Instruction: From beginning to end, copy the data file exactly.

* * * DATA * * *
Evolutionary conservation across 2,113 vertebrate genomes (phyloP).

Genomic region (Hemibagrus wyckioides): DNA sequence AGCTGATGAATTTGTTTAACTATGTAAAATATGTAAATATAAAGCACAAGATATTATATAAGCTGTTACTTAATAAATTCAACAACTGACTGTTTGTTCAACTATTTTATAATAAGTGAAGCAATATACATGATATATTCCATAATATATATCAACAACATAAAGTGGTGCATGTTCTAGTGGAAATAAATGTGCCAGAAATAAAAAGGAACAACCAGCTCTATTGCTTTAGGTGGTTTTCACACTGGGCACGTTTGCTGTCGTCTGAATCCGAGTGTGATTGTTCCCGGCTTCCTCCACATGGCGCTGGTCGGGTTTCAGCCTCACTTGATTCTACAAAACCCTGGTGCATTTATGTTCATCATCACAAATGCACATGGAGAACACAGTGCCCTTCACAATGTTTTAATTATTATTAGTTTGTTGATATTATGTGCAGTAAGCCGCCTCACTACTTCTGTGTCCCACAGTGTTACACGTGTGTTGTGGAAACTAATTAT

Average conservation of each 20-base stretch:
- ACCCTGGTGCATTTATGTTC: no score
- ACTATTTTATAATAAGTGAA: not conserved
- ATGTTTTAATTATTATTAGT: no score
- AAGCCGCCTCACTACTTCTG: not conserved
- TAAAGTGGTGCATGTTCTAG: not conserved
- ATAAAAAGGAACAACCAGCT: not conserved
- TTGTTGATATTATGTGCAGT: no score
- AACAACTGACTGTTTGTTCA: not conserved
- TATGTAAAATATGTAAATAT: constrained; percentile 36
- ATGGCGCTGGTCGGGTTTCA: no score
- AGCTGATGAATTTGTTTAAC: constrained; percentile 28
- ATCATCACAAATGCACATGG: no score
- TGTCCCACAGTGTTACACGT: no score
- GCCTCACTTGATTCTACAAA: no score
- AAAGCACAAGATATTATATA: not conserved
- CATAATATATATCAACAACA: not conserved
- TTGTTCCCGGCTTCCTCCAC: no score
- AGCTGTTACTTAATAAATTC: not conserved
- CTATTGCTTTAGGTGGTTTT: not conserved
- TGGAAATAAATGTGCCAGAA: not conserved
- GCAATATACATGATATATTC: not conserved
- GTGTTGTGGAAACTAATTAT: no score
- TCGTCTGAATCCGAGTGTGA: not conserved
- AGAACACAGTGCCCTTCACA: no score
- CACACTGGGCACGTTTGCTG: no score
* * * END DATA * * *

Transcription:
Evolutionary conservation across 2,113 vertebrate genomes (phyloP).

Genomic region (Hemibagrus wyckioides): DNA sequence AGCTGATGAATTTGTTTAACTATGTAAAATATGTAAATATAAAGCACAAGATATTATATAAGCTGTTACTTAATAAATTCAACAACTGACTGTTTGTTCAACTATTTTATAATAAGTGAAGCAATATACATGATATATTCCATAATATATATCAACAACATAAAGTGGTGCATGTTCTAGTGGAAATAAATGTGCCAGAAATAAAAAGGAACAACCAGCTCTATTGCTTTAGGTGGTTTTCACACTGGGCACGTTTGCTGTCGTCTGAATCCGAGTGTGATTGTTCCCGGCTTCCTCCACATGGCGCTGGTCGGGTTTCAGCCTCACTTGATTCTACAAAACCCTGGTGCATTTATGTTCATCATCACAAATGCACATGGAGAACACAGTGCCCTTCACAATGTTTTAATTATTATTAGTTTGTTGATATTATGTGCAGTAAGCCGCCTCACTACTTCTGTGTCCCACAGTGTTACACGTGTGTTGTGGAAACTAATTAT

Average conservation of each 20-base stretch:
- ACCCTGGTGCATTTATGTTC: no score
- ACTATTTTATAATAAGTGAA: not conserved
- ATGTTTTAATTATTATTAGT: no score
- AAGCCGCCTCACTACTTCTG: not conserved
- TAAAGTGGTGCATGTTCTAG: not conserved
- ATAAAAAGGAACAACCAGCT: not conserved
- TTGTTGATATTATGTGCAGT: no score
- AACAACTGACTGTTTGTTCA: not conserved
- TATGTAAAATATGTAAATAT: constrained; percentile 36
- ATGGCGCTGGTCGGGTTTCA: no score
- AGCTGATGAATTTGTTTAAC: constrained; percentile 28
- ATCATCACAAATGCACATGG: no score
- TGTCCCACAGTGTTACACGT: no score
- GCCTCACTTGATTCTACAAA: no score
- AAAGCACAAGATATTATATA: not conserved
- CATAATATATATCAACAACA: not conserved
- TTGTTCCCGGCTTCCTCCAC: no score
- AGCTGTTACTTAATAAATTC: not conserved
- CTATTGCTTTAGGTGGTTTT: not conserved
- TGGAAATAAATGTGCCAGAA: not conserved
- GCAATATACATGATATATTC: not conserved
- GTGTTGTGGAAACTAATTAT: no score
- TCGTCTGAATCCGAGTGTGA: not conserved
- AGAACACAGTGCCCTTCACA: no score
- CACACTGGGCACGTTTGCTG: no score